Hearing God When a Critic Speaks
As a seminary student, I was asked to substitute in a Sunday school class for a teacher who was an uncommonly gifted communicator. I was nervous and not polished, but when I finished, I thought the class had gone well.
Afterward, however, I overheard one student say to another, "If he's coming back to teach again, I'm not."
Since that traumatic Sunday, I've had 27 years of teaching and preaching experience, and I've received a lot of feedback. Though it's never easy to receive criticism, you can turn negative comments into positive experiences.
I've learned that when I receive criticism, God is in it somewhere. That doesn't mean that criticism is always on target or that it must be taken at face value. But God can be doing a number of different things when I am being critiqued.
God could be correcting me or trying to bring balance into my life. Two years ago at our annual staff retreat, our church's five pastors spent three days critiquing one another's lives and ministries. We have good personal relationships that enable us to share honestly without fear of being rejected. At one point, I critiqued one of the pastors, suggesting he needed to address some issues he didn't think needed attention.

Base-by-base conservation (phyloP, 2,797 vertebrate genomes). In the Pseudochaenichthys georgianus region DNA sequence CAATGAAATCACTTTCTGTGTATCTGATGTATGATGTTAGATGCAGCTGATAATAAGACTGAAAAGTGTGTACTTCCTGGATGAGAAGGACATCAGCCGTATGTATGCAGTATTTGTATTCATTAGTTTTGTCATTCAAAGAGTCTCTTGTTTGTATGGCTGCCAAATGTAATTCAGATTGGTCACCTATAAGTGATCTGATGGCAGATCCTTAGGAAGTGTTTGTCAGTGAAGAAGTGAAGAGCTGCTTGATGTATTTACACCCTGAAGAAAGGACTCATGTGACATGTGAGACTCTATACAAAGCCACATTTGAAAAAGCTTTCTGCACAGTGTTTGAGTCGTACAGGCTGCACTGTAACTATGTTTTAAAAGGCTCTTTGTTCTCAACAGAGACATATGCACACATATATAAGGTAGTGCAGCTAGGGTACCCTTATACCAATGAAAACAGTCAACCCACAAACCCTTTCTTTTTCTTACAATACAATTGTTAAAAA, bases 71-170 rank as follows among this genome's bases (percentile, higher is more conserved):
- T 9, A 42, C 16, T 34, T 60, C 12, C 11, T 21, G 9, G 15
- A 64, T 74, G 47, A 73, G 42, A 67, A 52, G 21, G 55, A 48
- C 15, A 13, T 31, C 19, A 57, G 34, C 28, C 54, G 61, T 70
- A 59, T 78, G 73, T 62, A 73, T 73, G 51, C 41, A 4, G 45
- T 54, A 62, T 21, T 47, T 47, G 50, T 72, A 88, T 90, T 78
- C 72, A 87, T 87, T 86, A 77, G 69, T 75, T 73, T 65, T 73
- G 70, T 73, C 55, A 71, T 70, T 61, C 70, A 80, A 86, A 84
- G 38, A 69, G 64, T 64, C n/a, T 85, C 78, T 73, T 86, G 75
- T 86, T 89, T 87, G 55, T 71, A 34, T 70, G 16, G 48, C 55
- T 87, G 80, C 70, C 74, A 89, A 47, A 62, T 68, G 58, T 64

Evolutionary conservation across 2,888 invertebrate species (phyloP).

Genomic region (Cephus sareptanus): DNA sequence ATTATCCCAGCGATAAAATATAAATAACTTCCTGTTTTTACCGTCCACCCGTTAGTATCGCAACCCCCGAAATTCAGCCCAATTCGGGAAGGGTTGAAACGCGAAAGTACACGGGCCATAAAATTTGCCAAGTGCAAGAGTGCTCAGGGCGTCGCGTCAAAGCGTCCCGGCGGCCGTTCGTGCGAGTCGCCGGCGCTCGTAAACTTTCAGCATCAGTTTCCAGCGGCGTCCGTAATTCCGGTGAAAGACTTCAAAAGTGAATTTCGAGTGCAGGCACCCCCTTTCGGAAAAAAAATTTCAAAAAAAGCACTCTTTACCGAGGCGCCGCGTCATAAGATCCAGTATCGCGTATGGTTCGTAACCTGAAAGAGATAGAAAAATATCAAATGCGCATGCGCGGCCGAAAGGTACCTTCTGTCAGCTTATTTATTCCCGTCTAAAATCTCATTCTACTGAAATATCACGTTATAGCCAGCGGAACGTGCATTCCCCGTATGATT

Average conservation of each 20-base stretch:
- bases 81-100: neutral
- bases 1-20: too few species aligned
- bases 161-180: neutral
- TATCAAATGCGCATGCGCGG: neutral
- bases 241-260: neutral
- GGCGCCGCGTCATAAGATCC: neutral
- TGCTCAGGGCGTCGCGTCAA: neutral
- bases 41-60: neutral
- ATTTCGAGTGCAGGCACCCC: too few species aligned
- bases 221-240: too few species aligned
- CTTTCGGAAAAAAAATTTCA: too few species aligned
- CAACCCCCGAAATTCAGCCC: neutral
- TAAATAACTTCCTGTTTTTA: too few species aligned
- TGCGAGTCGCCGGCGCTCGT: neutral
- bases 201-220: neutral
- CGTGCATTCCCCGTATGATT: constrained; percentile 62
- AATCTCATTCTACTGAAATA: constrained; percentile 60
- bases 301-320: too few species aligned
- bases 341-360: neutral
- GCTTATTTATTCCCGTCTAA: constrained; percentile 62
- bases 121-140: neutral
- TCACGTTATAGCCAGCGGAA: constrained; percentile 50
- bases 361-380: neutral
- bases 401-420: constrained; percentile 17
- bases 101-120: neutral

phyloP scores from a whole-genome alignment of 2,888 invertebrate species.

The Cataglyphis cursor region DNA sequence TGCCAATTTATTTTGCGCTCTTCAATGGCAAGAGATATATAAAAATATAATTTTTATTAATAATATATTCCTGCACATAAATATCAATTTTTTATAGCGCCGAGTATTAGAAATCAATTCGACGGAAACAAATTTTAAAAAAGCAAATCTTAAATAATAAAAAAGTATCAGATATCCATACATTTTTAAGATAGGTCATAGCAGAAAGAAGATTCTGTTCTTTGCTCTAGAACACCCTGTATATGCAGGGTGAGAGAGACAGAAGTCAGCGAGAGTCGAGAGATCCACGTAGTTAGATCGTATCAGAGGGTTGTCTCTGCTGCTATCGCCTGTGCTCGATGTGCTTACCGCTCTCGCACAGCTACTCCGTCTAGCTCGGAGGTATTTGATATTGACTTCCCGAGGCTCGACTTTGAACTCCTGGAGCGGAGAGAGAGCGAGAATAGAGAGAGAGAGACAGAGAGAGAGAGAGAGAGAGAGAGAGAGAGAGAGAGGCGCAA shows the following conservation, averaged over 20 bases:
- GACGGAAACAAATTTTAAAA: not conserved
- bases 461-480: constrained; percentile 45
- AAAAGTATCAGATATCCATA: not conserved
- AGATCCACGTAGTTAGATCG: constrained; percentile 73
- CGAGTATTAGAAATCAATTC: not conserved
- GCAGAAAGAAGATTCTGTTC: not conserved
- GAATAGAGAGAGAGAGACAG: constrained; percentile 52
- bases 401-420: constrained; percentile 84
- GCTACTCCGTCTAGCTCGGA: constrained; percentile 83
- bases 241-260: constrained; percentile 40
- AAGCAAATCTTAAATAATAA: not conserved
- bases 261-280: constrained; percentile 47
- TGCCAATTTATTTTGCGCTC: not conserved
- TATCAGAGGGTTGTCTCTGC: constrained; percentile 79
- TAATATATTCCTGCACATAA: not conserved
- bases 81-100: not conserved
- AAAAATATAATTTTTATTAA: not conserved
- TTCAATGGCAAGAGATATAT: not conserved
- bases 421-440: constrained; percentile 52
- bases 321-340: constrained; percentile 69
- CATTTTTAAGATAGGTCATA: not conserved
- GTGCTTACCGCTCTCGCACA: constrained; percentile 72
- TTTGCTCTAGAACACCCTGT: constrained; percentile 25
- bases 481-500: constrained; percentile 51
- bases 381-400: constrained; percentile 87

To my amazement, the rest of the staff turned my critique around and confronted me. They said I was the one who wasn't sufficiently aware of the effect my words had on people.
Though this confrontation was painful, it became a turning point for me. As a result, I've made a commitment to offer casual critique of others only after first reminding myself of the special weight my words carry.
I've also committed myself to showing grace to at least one person every day. This might involve nothing more than taking initiative to talk with another about something that is important to them and not just to me.
In another's harsh words, God could be giving me an opportunity to teach others how to react to criticism. I want to show people how to respond not defensively but with grace.
One of our staff members received an e-mail from someone who was disappointed with my sermons. When the staff person passed the e-mail on to me, I immediately responded via e-mail to the critic: I thanked the person for his critique, paraphrased what I understood the critic to be saying, and then asked, "Am I hearing you correctly?" In this reply, I also acknowledged in what ways I agreed with the critique. I wanted to make it safe for the critic to be honest with me. This non-defensive reaction encourages people to give me their honest feedback. I want my critics coming to me—not going to others talking about me.
Another time, when two people were critical of my sermons, I invited them and one other parishioner to meet with me every Thursday in my home over bag lunches. I asked them each to study the text I would be preaching on. We discussed the previous Sunday's sermon, and they suggested ways the upcoming sermon might apply to their lives. These ...